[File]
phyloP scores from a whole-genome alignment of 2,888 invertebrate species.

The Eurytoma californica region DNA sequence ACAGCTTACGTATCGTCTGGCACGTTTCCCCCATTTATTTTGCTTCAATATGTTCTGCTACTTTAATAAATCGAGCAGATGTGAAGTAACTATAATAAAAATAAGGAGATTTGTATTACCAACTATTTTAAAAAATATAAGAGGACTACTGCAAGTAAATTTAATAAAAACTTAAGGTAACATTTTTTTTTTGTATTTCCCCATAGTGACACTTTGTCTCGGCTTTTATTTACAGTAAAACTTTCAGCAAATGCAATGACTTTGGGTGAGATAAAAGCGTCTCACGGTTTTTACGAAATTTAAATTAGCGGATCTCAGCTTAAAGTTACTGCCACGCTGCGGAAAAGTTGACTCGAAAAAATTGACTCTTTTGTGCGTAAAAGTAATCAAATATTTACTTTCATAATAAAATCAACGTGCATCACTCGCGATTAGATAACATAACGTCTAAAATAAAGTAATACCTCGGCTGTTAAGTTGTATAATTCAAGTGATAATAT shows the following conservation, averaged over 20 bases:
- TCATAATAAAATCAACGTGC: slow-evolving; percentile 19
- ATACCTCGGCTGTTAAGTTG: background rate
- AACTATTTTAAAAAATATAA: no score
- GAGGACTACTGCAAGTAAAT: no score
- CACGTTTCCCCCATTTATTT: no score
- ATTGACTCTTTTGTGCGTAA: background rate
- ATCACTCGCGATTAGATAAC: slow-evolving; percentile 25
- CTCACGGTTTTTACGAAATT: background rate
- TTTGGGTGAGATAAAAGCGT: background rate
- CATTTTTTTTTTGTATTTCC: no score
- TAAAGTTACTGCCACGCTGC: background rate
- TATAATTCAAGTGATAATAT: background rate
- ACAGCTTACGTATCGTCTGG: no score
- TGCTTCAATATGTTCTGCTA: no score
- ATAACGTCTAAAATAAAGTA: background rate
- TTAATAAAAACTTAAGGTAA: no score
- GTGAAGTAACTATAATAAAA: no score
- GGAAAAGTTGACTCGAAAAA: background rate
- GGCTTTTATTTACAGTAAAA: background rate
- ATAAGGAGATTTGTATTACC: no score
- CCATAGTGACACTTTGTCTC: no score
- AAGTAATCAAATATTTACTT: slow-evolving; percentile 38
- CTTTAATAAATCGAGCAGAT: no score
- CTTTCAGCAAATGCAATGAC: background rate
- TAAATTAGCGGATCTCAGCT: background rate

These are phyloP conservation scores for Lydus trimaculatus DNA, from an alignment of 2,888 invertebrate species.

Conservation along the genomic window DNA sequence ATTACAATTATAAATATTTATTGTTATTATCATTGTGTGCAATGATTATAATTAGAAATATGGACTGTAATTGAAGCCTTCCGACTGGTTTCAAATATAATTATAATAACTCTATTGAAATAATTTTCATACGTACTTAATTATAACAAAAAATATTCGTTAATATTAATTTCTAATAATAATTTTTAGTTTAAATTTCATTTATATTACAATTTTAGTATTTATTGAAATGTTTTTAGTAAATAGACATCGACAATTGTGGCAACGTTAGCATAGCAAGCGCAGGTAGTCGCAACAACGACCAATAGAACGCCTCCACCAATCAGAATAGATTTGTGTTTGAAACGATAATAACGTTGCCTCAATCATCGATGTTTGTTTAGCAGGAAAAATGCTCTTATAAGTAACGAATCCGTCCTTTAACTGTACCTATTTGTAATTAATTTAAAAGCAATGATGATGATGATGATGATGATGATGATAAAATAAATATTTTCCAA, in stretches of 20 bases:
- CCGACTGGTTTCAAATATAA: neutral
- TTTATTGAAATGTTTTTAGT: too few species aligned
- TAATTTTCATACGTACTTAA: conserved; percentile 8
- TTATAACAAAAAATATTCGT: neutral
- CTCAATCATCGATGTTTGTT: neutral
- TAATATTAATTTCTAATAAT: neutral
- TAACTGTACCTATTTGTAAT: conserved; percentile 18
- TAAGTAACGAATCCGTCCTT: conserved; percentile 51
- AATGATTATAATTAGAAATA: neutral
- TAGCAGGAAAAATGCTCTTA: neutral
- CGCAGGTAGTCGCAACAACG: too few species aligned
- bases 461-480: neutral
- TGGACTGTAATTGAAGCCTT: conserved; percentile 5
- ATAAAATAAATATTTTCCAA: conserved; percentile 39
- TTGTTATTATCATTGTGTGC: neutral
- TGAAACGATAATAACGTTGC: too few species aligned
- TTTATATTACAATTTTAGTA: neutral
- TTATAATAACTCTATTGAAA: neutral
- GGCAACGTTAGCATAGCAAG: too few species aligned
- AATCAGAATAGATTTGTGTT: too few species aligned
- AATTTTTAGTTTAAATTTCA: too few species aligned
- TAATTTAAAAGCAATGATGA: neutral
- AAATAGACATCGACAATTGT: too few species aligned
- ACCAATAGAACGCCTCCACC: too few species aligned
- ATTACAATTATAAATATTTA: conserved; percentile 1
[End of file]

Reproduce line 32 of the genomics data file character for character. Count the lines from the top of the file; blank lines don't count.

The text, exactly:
- TAATTTTCATACGTACTTAA: conserved; percentile 8